Judgment No. HB 142/2002
Case No. HCB 196/2002
IN THE HIGH COURT OF ZIMBABWE
BULAWAYO 25 NOVEMBER & 12 DECEMBER 2002
Mrs C Nleyafor the applicant
Mrs I M Nyonifor the respondent
Bail Application pending Trial
CHEDA J: Applicant applies for bail pending trial against a charge of
The brief facts as outlined by the respondent are that on 21 October 2002
applicant in the company of 4 others committed a number of robberies around the city
of Bulawayo. Applicant and 3 others were seen driving a BMW motor vehicle as they
were assisting one Paul Tapera who has since died as a result of a shoot out with the
police in one of the armed robberies.
The respondent through Mrs Nyoni opposed the granting of bail on the basis
that applicant is facing serious and several counts of armed robberies and if released
on bail he is likely to commit further offences.
Mrs Nleya for applicant argued that:
Having regard to the facts of the matter the respondent has not clearly indicated how many counts of armed robbery the applicant is said to have committed.
The identification of the applicant is in doubt as no identity parade was ever carried out, he was merely arrested because he was found in the company of one Sidingumuzi who the police were looking for but is not charged with the applicant.
There is no basis on the facts of the matter, for the investigating office’s contention that the applicant will commit further offences if released on bail.
Applicant is a bona fide citizen of Zimbabwe, married with two children and owns house 70269/2 New Lobengula, the property at which he resides.
The applicant is a holder of a Zimbabwean passport and if need be, is willing to surrender it as part of his bail recognisance.
If need be, the applicant is able to report at Njube Police Station while on bail at such intervals as the honourable court deems appropriate.
The applicant is able to deposit an amount of $20 000 as his bail recognisance.
It is trite law that an accused is presumed innocent until proven guilty by a
competent court. That presumption should, in my view, not be easily interfered with
unless it can clearly be shown that it is in the interest of the proper administration of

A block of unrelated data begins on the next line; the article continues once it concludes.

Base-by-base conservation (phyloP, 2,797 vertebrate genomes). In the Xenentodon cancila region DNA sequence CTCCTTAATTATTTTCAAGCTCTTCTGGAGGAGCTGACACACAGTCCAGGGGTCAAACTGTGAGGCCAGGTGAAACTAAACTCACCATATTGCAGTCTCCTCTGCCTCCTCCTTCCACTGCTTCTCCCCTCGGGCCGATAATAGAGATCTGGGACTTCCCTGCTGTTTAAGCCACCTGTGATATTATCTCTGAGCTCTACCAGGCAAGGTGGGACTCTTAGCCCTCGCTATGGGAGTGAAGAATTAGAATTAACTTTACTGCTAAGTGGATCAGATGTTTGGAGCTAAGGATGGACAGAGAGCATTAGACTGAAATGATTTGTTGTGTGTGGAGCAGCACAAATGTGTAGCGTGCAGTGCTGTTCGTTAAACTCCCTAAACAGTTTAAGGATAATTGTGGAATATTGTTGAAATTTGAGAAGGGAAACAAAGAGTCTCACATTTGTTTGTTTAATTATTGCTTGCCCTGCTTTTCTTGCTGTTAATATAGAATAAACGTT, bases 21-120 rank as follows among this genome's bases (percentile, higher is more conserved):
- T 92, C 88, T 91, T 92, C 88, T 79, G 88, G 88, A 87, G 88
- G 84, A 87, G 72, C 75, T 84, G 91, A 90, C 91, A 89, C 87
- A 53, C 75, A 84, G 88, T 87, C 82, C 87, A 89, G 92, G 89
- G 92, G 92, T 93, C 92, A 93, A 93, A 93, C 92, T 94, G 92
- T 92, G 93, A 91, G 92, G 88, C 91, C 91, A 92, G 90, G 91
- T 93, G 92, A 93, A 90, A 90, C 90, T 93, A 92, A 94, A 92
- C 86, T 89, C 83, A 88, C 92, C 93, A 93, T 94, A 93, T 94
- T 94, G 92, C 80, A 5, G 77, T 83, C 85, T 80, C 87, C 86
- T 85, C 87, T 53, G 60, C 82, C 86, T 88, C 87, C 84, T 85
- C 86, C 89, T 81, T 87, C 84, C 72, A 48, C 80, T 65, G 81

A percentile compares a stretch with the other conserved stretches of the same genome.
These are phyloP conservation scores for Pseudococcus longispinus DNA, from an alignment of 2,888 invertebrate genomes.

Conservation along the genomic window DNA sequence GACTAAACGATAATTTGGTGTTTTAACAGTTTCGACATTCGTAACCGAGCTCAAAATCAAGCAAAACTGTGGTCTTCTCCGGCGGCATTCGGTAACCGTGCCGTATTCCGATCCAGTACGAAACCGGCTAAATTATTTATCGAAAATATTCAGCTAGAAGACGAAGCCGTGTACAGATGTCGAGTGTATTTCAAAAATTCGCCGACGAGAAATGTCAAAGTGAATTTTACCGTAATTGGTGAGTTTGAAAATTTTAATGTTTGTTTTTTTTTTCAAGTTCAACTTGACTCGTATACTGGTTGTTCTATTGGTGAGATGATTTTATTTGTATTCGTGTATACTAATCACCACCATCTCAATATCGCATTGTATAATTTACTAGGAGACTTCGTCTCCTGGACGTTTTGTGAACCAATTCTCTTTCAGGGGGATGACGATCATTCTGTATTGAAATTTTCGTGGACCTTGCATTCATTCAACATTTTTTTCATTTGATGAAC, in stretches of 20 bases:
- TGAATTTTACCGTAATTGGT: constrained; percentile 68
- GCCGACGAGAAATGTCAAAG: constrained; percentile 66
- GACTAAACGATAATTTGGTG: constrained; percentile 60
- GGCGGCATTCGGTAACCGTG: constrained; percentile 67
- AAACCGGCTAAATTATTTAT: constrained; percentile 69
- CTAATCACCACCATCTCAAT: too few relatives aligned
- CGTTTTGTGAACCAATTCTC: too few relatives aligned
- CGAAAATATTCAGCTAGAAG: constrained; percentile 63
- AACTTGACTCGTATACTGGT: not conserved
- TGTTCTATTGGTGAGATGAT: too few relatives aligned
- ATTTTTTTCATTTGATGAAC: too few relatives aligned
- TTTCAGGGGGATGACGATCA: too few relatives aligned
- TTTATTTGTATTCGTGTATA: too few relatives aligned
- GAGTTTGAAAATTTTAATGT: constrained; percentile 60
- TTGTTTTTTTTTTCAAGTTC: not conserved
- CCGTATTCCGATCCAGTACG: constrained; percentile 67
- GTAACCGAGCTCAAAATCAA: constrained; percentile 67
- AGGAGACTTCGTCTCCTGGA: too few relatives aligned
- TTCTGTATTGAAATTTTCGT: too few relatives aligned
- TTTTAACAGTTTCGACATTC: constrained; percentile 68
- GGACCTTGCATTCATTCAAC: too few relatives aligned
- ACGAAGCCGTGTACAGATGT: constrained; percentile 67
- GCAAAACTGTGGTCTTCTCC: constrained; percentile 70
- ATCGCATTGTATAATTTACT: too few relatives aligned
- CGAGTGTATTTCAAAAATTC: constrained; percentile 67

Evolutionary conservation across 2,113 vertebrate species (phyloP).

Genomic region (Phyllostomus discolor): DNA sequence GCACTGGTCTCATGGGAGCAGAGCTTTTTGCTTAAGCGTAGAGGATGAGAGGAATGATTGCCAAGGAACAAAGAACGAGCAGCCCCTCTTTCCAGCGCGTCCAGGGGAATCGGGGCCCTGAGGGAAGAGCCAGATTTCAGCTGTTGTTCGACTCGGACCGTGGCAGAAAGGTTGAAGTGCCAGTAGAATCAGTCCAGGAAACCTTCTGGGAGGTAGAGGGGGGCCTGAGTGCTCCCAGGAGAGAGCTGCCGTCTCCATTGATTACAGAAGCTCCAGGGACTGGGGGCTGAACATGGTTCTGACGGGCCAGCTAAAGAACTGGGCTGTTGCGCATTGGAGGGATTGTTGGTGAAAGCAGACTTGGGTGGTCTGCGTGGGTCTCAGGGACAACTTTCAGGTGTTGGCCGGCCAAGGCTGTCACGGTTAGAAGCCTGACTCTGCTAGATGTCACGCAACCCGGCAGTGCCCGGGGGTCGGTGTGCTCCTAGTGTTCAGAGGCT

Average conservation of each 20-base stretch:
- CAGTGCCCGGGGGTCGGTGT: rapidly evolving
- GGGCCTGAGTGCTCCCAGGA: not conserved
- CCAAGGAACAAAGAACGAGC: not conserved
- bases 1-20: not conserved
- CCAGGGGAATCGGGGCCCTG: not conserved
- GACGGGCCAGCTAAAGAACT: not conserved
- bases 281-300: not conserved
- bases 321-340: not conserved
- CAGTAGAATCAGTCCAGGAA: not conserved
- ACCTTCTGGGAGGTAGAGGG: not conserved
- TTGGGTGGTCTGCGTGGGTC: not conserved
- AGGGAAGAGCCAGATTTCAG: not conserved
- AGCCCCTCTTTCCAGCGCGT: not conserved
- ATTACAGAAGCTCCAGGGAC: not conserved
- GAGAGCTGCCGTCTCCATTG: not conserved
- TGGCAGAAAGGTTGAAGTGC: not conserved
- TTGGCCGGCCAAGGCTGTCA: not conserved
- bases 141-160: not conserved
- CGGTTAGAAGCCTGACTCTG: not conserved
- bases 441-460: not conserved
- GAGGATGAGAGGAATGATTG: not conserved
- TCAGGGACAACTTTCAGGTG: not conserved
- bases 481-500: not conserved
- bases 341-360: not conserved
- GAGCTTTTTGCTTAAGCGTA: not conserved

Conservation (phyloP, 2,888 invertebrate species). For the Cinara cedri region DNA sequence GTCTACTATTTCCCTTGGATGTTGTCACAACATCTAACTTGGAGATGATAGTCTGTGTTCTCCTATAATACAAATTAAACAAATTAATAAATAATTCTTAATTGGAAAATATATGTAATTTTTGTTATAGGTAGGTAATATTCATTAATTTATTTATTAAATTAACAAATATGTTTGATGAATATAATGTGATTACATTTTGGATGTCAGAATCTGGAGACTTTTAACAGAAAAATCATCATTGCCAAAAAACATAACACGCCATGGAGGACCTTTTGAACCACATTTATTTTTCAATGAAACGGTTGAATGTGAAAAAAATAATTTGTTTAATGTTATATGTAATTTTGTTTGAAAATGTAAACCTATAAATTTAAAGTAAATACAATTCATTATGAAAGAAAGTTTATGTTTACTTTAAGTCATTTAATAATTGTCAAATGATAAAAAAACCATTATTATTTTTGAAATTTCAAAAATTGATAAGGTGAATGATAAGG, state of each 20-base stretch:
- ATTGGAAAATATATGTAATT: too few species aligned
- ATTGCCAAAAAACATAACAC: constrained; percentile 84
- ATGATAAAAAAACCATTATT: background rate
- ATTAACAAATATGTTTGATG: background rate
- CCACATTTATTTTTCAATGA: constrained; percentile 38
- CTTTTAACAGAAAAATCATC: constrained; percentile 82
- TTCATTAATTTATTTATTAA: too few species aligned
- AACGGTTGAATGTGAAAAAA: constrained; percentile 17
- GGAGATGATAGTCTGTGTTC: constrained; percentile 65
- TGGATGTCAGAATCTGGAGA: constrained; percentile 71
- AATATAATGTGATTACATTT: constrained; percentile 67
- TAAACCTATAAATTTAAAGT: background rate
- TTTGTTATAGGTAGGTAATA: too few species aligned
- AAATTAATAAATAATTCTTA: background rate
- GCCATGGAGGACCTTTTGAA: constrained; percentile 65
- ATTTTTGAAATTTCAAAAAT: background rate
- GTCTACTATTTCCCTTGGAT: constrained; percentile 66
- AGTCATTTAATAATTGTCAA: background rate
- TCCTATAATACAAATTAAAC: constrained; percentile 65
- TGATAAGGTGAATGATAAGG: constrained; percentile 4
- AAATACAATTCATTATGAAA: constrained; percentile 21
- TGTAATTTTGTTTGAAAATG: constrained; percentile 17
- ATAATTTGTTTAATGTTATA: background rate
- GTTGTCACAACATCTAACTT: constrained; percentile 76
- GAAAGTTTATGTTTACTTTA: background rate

justice to deprive accused of his liberty. In other words the denial of bail is not
mandatory but discretionary. Section 116(7) (C) of the Criminal Procedure and
Evidence Act [Chapter 9:07] reads …
“(7) Subject to subsection (4) of section 13 of the constitution, in any case in which the judge or magistrate has power to admit the accused person to bail, he may refuse to admit such person to bail if he considers it likely, that if such person were admitted to bail he would –
Commit an offence;
But nothing in this section shall be construed as limiting in any way the power of the judge or magistrate to refuse to admit an accused person to bail for any reason which to him seems good and sufficient.”
In A-G v Watson Gibson Kamoda & 2 Others HH-200-90 accused who were
facing three counts of theft of motor vehicles were refused bail on the ground that if
granted bail they were likely to commit further offences.
Applicant, it is alleged is facing a number of similar offences and seems to be
operating as a syndicate and one of them has since been involved in a shoot out with
the police which resulted in his death. It is common cause that of late there has been
an increase in the number of armed robberies where large amounts of money and
valuable properties have been lost. This, of course, is no way being attributed to the
applicant but however, it is a fact which can not be ignored and unfortunately
applicant happens to be linked to some of the said robberies. It is in both his interest
and that of the proper administration of justice that his name be cleared through the
due process of law and to do anything which has a tendency of interfering with that
administration will be in my view a miscarriage of justice. There is indeed a need to
balance the interests of justice against those of an individual. See Aitken and Another
v A-G 1992(1) ZLR 249.
The fact that applicant is linked to various armed robbery cases clearly puts
him within the ambit of a person who has the propensity of committing further
crimes. In order for this ground to be used, it must relate to the commission of certain
or particular crimes which crimes are harmful to public safety.
The allegations applicant is facing are very serious although the seriousness of
an offence on its own is not justification for refusal of bail pending trial. In the
present case it is the seriousness of the offences applicant is facing, the harm to public
safety posed by such crimes and his propensity of committing armed robberies that
his application for bail should be so considered. The above taken in totality can easily
result in him absconding and hence failing to stand trial.
Having taken into account all the relevant factors as submitted by both counsel
I find that applicant is certainly not a candidate for bail and accordingly bail is
Mabhikwa, Hikwa & Nyathi legal Practitionersapplicant’s legal practitioners
Attorney-General’s Officerespondent’s legal practitioners